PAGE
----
Comparative studies of Tao-Ren-Cheng-Qi Tang or San-Huang-Xie-Xin Tang with aspirin on neuroprotection and lowering the neurobehavioral deficits in rat ischemic stroke: evaluation the risks of inducing gastric bleeding, intracerebral hemorrhage, and subarachnoid hemorrhage.

Project: A - Government Institutionc - Ministry of Health and Welfare

Project Details


Stroke is the third leading cause of mortality and morbidity in the world and is frequently associated with long-term disability. In traditional Chinese medicine (TCM), many formulas have been used clinically for centuries to treat stroke-induced disability. In China, a survey of treatments used in regular practice showed that over 70% of doctors believed that Chinese herb products are more effective treatments for acute ischemic stroke, and 66% of doctors used them routinely for most patients. Tao-Ren-Cheng-Qi Tang consisting of peach kernel, cassia twig, glauber salt, rhubarb, and licorice have long been used by traditional Chinese physicians to treat ischemic stroke. San-Huang-Xie-Xin Tang, another well-recognized Chinese formula composed by rhubarb, berberine, and baicalin is also reported to have therapeutic effects on bleeding and cardiovascular diseases. On the other hand, anti-platelet drugs are routinely used to prevent ischemic stroke clinically, of which aspirin is the most commonly used drug. Nevertheless, many studies indicate that taking aspirin will increase the risk of excessive bleeding. Hence, the development of new interventions geared toward a wider therapeutic window is necessary to meet the large need for this important and undertreated disorder. In Taiwan, a large amount of patients often simultaneously use TCM and aspirin to treat or prevent cerebralvascular diseases. Consequently, to investigate the interactions and possible risks of these drugs combination is important and warrant study. A combination of three doses of Tao-Ren-Cheng-Qi Tang or San-Huang-Xie-Xin Tang with two different doses of aspirin were used in this project to investigate their interactions and risks during the autologous blood clot-induced ischemic stroke and neurobehavioral deficits in rats. In addition, this project will also be performed the bleeding risk assessment of gastric bleeding (GB), intracerebral hemorrhage (ICH), and subarachnoid hemorrhage (SAH) and explores the possible mechanisms. The project is expected to be completed in two years, and the items are summarized below. The first annual plan: the autologous blood clot-induced ischemic stroke in rats will be treated with low, medium, and high doses of Tao-Ren-Cheng-Qi Tang (0.25, 0.5, and 1.25 g/kg/d) or San-Huang-Xie-Xin Tang (0.1, 0.2, 0.5 g/kg/d) with two different doses of aspirin (2 and 5 mg/kg/d) for 1, 2, and 3 months, the improvement of brain ischemic areas and neurological behavioral deficits will be assessed. Meanwhile, the changes of blood flow will be measured. Furthermore, the expressions of apoptosis-related proteins such as MMP-9, caspases, HIF-1TNF-, etc. and free radicals such as hydroxyl radical (OH˙) will be detected to clearly know the underlying mechanisms. The second annual plan: the risks of GB, ICH, and SAH will be further evaluated during the administration of drugs. The hemoglobin levels in gastric fluid and brain tissue will be measured to evaluate the extent of GB and ICH; the quantitative image analysis system will be used to measure the SAH area. Furthermore, in order to clarify the possible mechanisms of these bleeding responses, the assays of density of blood clot, bleeding time of rat tail, platelet aggregation activity, and prothrombin time will also be analyzed. In addition, the distribution and integrity of vessels in cerebral cortex and textured body will be observed by immunofluoresence microscope in this project. From this project, we can suggest that a combined treatment of Tao-Ren-Cheng-Qi Tang or San-Huang-Xie-Xin Tang with aspirin may provide a convenient intervention with a wider therapeutic window for treating ischemic stroke clinically.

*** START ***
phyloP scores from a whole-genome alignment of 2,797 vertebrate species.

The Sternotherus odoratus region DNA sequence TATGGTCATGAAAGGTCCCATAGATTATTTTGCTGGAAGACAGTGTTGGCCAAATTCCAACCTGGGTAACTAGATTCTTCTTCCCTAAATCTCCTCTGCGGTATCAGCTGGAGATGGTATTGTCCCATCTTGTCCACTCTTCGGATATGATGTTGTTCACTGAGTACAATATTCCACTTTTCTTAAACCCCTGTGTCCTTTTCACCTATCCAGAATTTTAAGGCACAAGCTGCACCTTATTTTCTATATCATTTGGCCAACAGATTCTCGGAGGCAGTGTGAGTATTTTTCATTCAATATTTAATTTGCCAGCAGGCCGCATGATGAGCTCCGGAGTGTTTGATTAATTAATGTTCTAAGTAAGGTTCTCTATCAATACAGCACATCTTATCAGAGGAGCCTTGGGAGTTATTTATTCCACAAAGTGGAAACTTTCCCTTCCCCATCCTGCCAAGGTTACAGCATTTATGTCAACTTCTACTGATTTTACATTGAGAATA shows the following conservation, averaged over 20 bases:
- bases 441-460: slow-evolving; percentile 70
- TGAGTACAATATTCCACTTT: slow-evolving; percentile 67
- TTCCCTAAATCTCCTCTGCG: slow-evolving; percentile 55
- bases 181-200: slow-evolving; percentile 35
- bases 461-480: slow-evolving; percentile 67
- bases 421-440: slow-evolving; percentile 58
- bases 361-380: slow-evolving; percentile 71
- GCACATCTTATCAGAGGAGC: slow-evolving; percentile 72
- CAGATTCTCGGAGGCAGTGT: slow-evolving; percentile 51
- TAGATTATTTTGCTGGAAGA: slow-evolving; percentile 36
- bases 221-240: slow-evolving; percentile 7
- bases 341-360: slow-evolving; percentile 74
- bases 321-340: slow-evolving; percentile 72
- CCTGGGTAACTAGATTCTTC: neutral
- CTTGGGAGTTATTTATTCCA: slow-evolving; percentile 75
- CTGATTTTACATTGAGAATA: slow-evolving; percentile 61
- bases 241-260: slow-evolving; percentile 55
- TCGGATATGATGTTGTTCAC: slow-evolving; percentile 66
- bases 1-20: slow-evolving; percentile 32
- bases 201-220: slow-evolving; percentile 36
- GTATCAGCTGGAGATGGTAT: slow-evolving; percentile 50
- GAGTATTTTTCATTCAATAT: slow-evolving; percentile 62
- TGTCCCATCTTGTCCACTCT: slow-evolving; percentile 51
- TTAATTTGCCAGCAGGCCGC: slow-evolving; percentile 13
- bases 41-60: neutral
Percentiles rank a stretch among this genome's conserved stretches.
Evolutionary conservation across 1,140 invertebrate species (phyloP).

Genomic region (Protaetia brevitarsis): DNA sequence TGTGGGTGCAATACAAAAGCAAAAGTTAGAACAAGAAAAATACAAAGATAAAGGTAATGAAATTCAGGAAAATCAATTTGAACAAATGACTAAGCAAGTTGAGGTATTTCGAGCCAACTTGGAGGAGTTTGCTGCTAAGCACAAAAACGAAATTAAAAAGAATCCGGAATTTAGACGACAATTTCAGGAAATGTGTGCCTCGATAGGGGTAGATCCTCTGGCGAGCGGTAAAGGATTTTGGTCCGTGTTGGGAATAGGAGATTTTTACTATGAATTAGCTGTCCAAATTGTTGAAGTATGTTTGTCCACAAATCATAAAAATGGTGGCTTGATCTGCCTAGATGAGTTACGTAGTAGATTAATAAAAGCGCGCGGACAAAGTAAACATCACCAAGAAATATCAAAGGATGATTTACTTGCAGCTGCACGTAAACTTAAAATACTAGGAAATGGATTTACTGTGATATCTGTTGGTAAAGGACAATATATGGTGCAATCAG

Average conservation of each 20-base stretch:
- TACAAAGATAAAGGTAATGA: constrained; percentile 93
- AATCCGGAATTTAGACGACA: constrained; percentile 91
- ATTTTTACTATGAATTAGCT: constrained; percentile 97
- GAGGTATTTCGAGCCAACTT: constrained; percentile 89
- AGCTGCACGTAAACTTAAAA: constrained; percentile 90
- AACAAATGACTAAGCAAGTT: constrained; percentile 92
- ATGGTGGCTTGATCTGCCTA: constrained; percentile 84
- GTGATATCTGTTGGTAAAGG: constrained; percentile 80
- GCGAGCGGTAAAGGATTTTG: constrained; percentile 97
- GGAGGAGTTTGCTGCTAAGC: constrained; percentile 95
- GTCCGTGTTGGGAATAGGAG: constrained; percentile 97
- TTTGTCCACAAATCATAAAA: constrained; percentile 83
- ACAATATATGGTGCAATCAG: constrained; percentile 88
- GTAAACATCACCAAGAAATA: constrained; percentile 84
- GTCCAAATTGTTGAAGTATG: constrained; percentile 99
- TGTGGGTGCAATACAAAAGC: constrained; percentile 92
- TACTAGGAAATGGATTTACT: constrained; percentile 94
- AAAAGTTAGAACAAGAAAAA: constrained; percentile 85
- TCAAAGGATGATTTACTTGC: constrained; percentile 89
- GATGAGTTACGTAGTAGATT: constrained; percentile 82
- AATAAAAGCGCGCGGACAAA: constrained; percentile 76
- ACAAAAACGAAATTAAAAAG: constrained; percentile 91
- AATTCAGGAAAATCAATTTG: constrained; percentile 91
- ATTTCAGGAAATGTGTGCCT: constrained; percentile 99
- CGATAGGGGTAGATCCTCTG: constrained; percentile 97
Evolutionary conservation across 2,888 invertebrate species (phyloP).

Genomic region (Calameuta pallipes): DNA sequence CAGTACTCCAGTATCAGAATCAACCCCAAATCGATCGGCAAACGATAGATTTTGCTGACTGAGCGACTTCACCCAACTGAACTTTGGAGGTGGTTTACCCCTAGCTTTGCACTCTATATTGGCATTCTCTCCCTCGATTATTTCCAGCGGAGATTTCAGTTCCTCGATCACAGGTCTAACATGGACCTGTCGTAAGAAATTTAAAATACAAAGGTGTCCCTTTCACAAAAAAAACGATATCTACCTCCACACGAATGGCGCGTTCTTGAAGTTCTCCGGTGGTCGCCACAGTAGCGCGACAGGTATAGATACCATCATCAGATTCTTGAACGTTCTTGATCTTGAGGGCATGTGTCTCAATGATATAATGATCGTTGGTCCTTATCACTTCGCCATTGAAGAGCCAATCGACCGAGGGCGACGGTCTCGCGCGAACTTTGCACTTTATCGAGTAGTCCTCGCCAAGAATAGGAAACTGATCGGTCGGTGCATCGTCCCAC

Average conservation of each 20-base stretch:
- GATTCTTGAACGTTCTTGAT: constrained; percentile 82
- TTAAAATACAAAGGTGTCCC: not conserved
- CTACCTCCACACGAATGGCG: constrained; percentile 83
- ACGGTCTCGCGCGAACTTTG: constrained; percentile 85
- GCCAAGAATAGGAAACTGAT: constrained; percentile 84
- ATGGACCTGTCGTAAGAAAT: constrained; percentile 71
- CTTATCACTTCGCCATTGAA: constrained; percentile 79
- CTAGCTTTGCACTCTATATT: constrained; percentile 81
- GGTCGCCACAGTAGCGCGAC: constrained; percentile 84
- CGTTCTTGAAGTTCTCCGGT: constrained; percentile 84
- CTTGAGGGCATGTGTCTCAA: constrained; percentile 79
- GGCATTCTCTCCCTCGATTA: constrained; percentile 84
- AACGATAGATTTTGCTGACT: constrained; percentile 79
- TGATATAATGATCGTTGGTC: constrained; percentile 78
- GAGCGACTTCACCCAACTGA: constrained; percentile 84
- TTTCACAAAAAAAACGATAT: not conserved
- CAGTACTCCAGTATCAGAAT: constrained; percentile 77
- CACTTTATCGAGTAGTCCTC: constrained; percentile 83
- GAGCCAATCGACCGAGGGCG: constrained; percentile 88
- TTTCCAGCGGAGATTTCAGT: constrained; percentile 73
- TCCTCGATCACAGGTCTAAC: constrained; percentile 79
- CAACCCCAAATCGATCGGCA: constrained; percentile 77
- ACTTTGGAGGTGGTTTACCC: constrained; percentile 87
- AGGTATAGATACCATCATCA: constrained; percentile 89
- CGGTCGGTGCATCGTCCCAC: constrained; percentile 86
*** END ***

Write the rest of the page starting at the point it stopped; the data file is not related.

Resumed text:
Effective start/end date2/23/1212/15/12


  • Tao-Ren-Cheng-Qi Tang
  • San-Huang-Xie-Xin Tang
  • ischemic stroke
  • neurobehavioral deficits
  • aspirin


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